In decades of reporting, Pulitzer Prize-winning journalist Eileen McNamara encountered various members of the storied Kennedy family.
She was surprised to see a major newspaper misidentify Eunice Kennedy Shriver, founder of the Special Olympics program for people with intellectual disabilities.
Curious, McNamara started researching Eunice Kennedy Shriver. Finding no biography of her, McNamara spent seven years researching her and the influence she had on the world and on her politician brothers, President John F. Kennedy Jr., U.S. Attorney General Robert Kennedy and Sen. Edward M. Kennedy.
In April 2018, McNamara published â€œEunice, the Kennedy Who Changed the World.â€�
McNamara will be talking about the book at a 4:30 p.m. reception Friday at St. Christopherâ€™s Episcopal Church, 625 Main St., Chatham. Tickets, at $15, are available on the church website, stchristopherschatham.org, or at the door.
Now director of journalism at Brandeis University, McNamara answered questions from the Cape Cod Times this week in an email interview.
Q: In the bookâ€™s introduction, you speak of wanting to tell Euniceâ€™s story, which had been overshadowed by all the attention given to her brothers. How did you come to Euniceâ€™s story? Was it something that brewed over the years of newspaper coverage or was there a precipitating event?
A: Mrs. Shriver died two weeks before her brother, Massachusetts Sen. Edward M. Kennedy, in August 2009. Although both deaths received prominent news coverage, I was struck by a correction that appeared in The New York Times soon thereafter. In captions accompanying the family photographs illustrating the obituaries, the newspaper of record had misidentified, or failed to identify, many of the Kennedy sisters. Having been a journalist at The Boston Globe for almost 30 years, I had some idea of all that Eunice Kennedy Shriver had accomplished in her life and I was, frankly, amazed that she was not better known. I was even more stunned to learn that a biography of her had never been written.
Q: In researching the book, what surprised you about Eunice?
A: How often she recognized major social problems long before her more celebrated brothers. It was Eunice who led a task force on juvenile delinquency for the U.S. Justice Department in 1947, 15 years before she convinced Attorney General Robert F. Kennedy to put that issue on his agenda. It was Eunice who ran a summer camp for children with intellectual disabilities at her estate in then largely segregated Maryland and opened her pool and her playing fields to black and white children alike, a year before President John F. Kennedy introduced civil rights legislation. It was Eunice who convinced JFK to establish a research Institute for Child Health and Human Development at the National Institute of Health, recognizing before many in the medical establishment that children were not simply “small adults.” It was Eunice who championed the needs of women in prison when she worked at the Federal Penitentiary for Women in Alderson, West Virginia, in 1950, more than two decades before Sen. Edward M. Kennedy took up their cause on the Senate Judiciary Committee.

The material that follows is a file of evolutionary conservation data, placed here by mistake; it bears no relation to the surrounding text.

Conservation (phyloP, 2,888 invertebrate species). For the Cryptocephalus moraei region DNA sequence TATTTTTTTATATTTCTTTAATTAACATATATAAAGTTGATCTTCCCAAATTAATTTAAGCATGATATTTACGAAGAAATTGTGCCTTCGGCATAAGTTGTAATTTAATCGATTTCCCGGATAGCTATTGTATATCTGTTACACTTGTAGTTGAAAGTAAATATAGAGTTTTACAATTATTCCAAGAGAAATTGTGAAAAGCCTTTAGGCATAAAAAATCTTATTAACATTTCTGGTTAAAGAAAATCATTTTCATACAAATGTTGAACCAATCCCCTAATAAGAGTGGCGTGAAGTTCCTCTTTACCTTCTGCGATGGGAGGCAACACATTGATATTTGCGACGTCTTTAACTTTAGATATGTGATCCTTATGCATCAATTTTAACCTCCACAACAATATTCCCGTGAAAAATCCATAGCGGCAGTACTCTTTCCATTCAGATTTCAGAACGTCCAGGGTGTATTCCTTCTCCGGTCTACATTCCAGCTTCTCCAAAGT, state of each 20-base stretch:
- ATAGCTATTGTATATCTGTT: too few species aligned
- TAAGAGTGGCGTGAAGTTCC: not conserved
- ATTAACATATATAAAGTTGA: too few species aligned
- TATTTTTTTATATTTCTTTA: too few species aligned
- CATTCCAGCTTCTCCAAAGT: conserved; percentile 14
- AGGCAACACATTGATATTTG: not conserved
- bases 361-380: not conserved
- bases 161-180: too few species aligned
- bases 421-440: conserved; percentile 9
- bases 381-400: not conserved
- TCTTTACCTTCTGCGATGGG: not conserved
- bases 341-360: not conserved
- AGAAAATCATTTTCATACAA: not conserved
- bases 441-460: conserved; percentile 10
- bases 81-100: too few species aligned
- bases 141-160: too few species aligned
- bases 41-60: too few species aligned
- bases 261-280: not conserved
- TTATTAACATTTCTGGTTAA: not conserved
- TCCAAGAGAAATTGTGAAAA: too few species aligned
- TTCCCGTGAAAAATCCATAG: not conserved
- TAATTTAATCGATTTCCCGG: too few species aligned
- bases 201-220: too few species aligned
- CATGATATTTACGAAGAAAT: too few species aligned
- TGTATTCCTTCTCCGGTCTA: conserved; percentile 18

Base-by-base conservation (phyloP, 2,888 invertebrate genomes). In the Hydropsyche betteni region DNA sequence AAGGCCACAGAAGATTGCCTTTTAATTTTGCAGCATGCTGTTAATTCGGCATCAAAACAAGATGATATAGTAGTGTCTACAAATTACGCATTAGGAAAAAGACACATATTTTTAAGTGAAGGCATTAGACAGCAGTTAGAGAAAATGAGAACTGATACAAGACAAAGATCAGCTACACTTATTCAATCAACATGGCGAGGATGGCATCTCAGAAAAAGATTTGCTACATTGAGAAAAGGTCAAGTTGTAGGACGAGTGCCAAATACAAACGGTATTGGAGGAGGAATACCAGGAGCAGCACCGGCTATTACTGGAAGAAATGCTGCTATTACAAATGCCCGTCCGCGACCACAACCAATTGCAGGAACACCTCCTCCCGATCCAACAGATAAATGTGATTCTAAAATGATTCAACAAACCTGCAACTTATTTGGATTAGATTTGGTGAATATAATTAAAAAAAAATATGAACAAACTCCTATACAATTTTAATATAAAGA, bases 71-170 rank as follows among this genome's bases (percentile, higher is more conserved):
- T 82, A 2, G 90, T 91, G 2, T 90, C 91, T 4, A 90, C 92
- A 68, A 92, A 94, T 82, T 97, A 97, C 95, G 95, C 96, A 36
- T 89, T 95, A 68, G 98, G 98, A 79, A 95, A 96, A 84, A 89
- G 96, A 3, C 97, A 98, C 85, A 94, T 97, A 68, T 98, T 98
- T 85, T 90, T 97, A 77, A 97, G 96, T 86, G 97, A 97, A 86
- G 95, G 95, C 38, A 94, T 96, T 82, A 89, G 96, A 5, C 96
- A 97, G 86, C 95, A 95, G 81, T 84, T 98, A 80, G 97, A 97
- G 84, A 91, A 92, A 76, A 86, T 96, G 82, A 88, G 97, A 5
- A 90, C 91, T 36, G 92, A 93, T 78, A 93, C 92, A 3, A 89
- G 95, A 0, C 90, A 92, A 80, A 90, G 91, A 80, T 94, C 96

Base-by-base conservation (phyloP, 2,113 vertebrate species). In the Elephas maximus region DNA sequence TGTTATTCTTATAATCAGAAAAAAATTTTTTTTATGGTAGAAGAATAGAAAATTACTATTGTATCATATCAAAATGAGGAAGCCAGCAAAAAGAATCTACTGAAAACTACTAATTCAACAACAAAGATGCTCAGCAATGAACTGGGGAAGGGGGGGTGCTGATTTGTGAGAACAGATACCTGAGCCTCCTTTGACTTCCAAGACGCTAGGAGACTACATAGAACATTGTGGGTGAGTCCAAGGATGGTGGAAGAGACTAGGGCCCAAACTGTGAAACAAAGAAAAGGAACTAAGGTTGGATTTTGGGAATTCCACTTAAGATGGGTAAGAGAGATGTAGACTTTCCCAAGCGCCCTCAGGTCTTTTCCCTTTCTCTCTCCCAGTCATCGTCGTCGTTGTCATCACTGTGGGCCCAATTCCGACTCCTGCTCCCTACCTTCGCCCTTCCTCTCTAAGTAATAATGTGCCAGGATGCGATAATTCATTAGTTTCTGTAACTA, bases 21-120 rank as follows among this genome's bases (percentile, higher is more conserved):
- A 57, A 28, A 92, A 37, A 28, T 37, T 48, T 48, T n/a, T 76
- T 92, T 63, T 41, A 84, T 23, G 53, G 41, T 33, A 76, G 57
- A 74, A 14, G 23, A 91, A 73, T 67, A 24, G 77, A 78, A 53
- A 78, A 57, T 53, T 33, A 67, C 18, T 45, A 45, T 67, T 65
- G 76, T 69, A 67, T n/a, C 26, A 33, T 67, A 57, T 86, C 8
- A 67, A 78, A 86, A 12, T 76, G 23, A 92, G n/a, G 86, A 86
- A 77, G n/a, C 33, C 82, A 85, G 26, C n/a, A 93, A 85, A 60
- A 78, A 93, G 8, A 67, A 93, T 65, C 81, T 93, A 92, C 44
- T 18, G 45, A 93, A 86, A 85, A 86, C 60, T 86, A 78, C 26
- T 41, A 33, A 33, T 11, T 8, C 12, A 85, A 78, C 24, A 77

Q: Do you have ties to the Cape or islands? How did you end up agreeing to speak at St. Christopher’s?
A: I am delighted to talk about Mrs. Shriver’s remarkable legacy wherever I am invited. It is always special to talk about her on the Cape, a place that meant so much to her.
Q: You write of the social constraints put on women during much of Euniceâ€™s life. If Eunice had been born 50 years later, do you think she would have run for office?
A: No. Although she held in highest esteem those who were elected to public office, she would have made a terrible candidate in any era. She was constitutionally incapable of pandering. The qualities that made her such an extraordinary advocate â€” relentless energy, exacting standards, a demanding and impatient personality â€” might well have alienated voters. It certainly alienated a lot of her secretaries.
Q: Did you get a sense of what the Kennedy Compound in Hyannisport meant to Eunice?
A: She lived in London when her father was the ambassador to Great Britain, in Paris when her husband was the ambassador to France, in Washington for most of her professional life. But Hyannisport was home for Eunice Kennedy Shriver. It is where she forged her iron will, in touch football games, in sailing races, on the tennis court and the golf links. It is where she and her siblings gathered and reconnected once they were adults and where she reared her five children to revere the place as much as she did.
Q: Did telling Euniceâ€™s story leave any lasting impact on you and your experiences as a female longtime journalist?
A: It underscored for me just how easy it is to write women out of history. Had she only founded Special Olympics, an international organization changing the lives of people with intellectual disabilities around the globe, she would have made an indelible mark. But she did so much more than that, leaving her imprint on everything from special education legislation to the Americans with Disabilities Act.
Q: What were some of the differences between researching Euniceâ€™s story and research for the commentary work?
A: Time. I spent seven years researching Eunice Kennedy Shriver’s life, interviewing her family and colleagues, visiting archives and schools she attended from London to Palo Alto and working my way through 33 boxes of her private papers that her children allowed me to read. Daily journalism, by contrast, is a deadline business; you always wish you had one more hour to make one more call.
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